We rightly expect our pastors to spend hours preparing before they preach on Sundays. But what should the people in the pew be doing? How can God’s people prepare to receive the message the preacher has prepared?
While reading through Acts, I noticed a pattern of preparation tucked away in chapter 10. When Peter arrived to preach the gospel to Cornelius, he was welcomed with these words: “I sent for you at once, and you have been kind enough to come. Now therefore we are all here in the presence of God to hear all that you have been commanded by the Lord” (Acts 10:33).
Cornelius displays the desire we ought to have as we wait on God’s Word to be delivered to us. We can prepare our hearts for preaching by cultivating five characteristics.
1. Eagerness to Hear from God
As soon as Cornelius heard from the angel that God had a message for him, he “sent for [Peter] at once” (v. 33). When Peter arrived, Cornelius had been expectantly looking for him, longing to hear more about this God he feared and worshiped (vv. 2, 24). Cornelius said the audience was ready to hear everything Peter had been “commanded by the Lord.” He understood that while Peter was the messenger, the message was from God.
When you sit under the teaching or preaching of God’s Word, are you more easily impressed with the speaker than affected by the God who’s speaking through his Word? Do you long to hear a message from God through this messenger? If not, confess your lack of longing to God and ask him to give you a heart that’s eager to hear his voice.
2. Gratitude for the Messenger
Cornelius knew the difficulties Peter endured to deliver God’s message to him, traveling an arduous 30 miles from Joppa to Caesarea. He appreciated Peter’s willingness to faithfully obey God against what the religious leaders taught about association with Gentiles (v. 28). As a man of and under authority, Cornelius recognized he and Peter were under God’s authority and wanted to hear “all that [Peter had] been commanded by the Lord.” Cornelius also trusted that Peter’s preaching came from a heart of love for him, so he commended Peter for being “kind enough to come” (v. 33).
What’s your attitude toward the messenger—the teacher or preacher—you’ll hear bringing God’s Word? Are you grateful for the time and sacrifice the messenger has invested in preparing? Do you respect the preacher as one who speaks on behalf of the Lord? Do you receive the preaching as an act of kindness to you?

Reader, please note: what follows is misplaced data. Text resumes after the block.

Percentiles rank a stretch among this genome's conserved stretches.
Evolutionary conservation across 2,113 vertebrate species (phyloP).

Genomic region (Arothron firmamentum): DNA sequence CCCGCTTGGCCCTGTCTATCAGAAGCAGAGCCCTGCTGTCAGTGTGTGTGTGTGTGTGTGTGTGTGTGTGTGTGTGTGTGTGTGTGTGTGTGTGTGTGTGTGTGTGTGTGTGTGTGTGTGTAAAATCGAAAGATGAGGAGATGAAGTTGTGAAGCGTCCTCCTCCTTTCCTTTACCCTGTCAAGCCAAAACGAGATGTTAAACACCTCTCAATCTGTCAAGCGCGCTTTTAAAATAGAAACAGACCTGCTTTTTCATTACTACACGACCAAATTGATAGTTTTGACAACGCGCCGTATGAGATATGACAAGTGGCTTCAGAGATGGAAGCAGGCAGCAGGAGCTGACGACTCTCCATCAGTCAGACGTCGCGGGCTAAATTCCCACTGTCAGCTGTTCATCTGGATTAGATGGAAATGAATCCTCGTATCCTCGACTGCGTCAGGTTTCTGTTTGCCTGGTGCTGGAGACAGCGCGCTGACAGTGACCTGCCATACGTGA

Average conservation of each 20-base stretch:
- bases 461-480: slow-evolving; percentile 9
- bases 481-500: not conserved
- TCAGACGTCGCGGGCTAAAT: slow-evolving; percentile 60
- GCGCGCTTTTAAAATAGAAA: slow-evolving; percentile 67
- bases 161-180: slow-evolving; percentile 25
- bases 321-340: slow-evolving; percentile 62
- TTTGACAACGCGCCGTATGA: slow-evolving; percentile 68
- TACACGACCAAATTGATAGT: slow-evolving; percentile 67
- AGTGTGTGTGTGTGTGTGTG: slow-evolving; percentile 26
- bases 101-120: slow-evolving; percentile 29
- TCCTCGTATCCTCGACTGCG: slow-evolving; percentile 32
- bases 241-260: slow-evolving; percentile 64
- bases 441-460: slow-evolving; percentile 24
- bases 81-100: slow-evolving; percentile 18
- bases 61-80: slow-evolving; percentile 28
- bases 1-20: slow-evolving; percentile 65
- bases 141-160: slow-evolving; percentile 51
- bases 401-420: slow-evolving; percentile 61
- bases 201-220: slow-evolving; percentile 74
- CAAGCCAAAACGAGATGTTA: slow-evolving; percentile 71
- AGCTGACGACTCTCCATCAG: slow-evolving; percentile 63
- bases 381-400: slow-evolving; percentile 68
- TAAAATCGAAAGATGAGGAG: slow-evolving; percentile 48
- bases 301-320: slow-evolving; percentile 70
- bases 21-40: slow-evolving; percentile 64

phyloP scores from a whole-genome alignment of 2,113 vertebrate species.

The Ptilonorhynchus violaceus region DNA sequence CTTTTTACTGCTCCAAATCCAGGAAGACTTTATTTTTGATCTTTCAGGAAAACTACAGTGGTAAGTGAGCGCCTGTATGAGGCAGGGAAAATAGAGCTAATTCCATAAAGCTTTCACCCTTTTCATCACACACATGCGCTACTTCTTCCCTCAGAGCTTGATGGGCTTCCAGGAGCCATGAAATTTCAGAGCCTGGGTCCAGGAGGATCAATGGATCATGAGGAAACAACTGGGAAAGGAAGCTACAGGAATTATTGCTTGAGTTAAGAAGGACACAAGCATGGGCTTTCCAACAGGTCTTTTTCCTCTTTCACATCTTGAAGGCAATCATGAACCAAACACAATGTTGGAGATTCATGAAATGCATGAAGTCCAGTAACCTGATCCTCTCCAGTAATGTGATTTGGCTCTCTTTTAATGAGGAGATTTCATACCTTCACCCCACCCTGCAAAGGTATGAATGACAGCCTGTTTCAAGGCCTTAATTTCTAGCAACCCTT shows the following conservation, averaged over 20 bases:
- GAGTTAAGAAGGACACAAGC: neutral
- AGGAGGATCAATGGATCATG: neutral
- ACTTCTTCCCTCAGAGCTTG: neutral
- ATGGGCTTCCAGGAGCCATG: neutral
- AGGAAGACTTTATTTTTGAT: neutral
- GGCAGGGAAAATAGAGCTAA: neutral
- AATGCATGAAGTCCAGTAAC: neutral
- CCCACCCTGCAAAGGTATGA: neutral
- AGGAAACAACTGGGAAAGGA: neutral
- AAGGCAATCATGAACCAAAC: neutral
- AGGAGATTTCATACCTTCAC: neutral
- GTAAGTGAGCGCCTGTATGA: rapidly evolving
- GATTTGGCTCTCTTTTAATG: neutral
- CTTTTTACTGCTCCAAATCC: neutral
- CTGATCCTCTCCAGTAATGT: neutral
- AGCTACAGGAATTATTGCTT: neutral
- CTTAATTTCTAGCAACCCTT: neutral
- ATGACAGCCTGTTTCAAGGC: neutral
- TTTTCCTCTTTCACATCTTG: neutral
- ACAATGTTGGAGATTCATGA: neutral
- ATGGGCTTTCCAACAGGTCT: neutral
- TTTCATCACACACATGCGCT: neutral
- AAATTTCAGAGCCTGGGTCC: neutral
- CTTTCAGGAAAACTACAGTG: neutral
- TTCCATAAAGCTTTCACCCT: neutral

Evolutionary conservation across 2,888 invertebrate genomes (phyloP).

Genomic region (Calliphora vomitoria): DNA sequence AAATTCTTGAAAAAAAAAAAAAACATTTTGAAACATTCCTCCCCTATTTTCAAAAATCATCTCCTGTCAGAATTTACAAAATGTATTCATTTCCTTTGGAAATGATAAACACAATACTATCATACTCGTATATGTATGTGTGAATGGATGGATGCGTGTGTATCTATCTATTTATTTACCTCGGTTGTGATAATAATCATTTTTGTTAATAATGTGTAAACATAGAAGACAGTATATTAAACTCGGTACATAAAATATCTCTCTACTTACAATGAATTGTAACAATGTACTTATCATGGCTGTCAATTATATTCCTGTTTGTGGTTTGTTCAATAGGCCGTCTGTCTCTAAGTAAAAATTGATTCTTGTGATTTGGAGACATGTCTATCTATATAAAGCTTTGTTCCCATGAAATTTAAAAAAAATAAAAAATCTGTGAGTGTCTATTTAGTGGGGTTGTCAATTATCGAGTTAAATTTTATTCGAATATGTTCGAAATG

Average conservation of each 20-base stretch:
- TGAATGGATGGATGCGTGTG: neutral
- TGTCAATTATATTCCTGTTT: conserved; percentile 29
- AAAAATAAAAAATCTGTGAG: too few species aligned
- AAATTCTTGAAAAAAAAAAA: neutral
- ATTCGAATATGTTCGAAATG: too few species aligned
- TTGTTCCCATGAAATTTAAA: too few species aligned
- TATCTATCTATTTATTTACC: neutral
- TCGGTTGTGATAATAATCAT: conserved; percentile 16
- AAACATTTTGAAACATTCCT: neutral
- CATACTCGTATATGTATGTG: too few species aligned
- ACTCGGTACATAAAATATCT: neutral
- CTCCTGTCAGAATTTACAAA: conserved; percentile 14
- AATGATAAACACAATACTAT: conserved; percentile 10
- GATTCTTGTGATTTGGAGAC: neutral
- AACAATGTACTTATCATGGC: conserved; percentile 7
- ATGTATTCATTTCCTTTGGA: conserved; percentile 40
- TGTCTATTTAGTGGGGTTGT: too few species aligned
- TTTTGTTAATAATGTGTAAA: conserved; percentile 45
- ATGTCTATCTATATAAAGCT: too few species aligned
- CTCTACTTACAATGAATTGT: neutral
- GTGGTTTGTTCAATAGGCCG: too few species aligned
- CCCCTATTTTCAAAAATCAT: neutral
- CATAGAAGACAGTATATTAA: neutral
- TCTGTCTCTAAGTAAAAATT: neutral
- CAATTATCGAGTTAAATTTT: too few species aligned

3. Commitment to Community
Do you respect the preacher as one who speaks on behalf of the Lord? Do you receive the preaching as an act of kindness to you?
Cornelius was attentive to the others around him who also gathered to hear from God. As the head of the household and the one who received the angel’s message, Cornelius could have asked for a private audience with Peter. But he wanted everyone in his sphere of influence to hear the message, so he gathered his family and friends (v. 24). Cornelius showed he wasn’t concerned only for what God had for him but also for what he had for others.
Do you listen to God’s Word in the context of a community? Do you pursue others with whom you can learn from it? Do you invite others to sit under the Word with you? Do you pray for your church friends and family as they hear it preached?
4. Attention to God’s Presence
Cornelius was aware he and his fellow hearers were together “in the presence of God” (v. 33). When you sit under Bible teaching and preaching, are you attentive to and pursuing God’s presence? Do you practice the presence of God by praying throughout the teaching time, asking God to speak to you and to give you ears to “hear what the Spirit says to the churches” (Rev. 2:7)?
5. Readiness to Hear and Do
Cornelius said he and his household were ready to hear “all” Peter had to say to them (Acts 10:33). This kind of listening requires active attentiveness that seeks to receive and understand the whole message, including each individual part of the whole. Cornelius was “no hearer who forgets but a doer who acts” (James 1:22–24). He put the preaching immediately into practice by believing the gospel and being baptized (Acts 10:47–48). Spurgeon once told his congregation of a Scottish woman who rightly quipped on her way out of church, “The sermon has been said, but it is not yet done.” The best way to hear preaching is to be ready to do it as soon as possible.
Do you employ the means necessary—taking notes, turning off your phone—to hear the whole message? Do you try to understand both the overall flow and the individual parts of the message? What do you need to do to overcome distractions? Are you willing to hear everything God might be saying to you, or are you prone to selective hearing? Do you respond to the sermon with fresh faith in God, repentance for sin, and plans to love and serve the people God gives you? What steps will you need to take to be a doer of the word on Monday, not just a hearer on Sunday?
Are you willing to hear everything God might be saying to you, or are you prone to selective hearing?
Sincere followers of Jesus struggle to hear preaching with prepared hearts. The preacher’s imperfect delivery, those noisy kids down the row, spiritual warfare, and so many other factors hinder our hearing. What might happen if we learn from Cornelius and practice these five ways to prepare our hearts for preaching?
Let’s pray that God would grant us the same measure of grace he gave Cornelius and his household that day: “While Peter was still saying these things, the Holy Spirit fell on all who heard the word” (v. 44). Can you imagine the glory and grace that would fall on churches full of hearts ready to hear and heed all the good news the Lord has given preachers to deliver?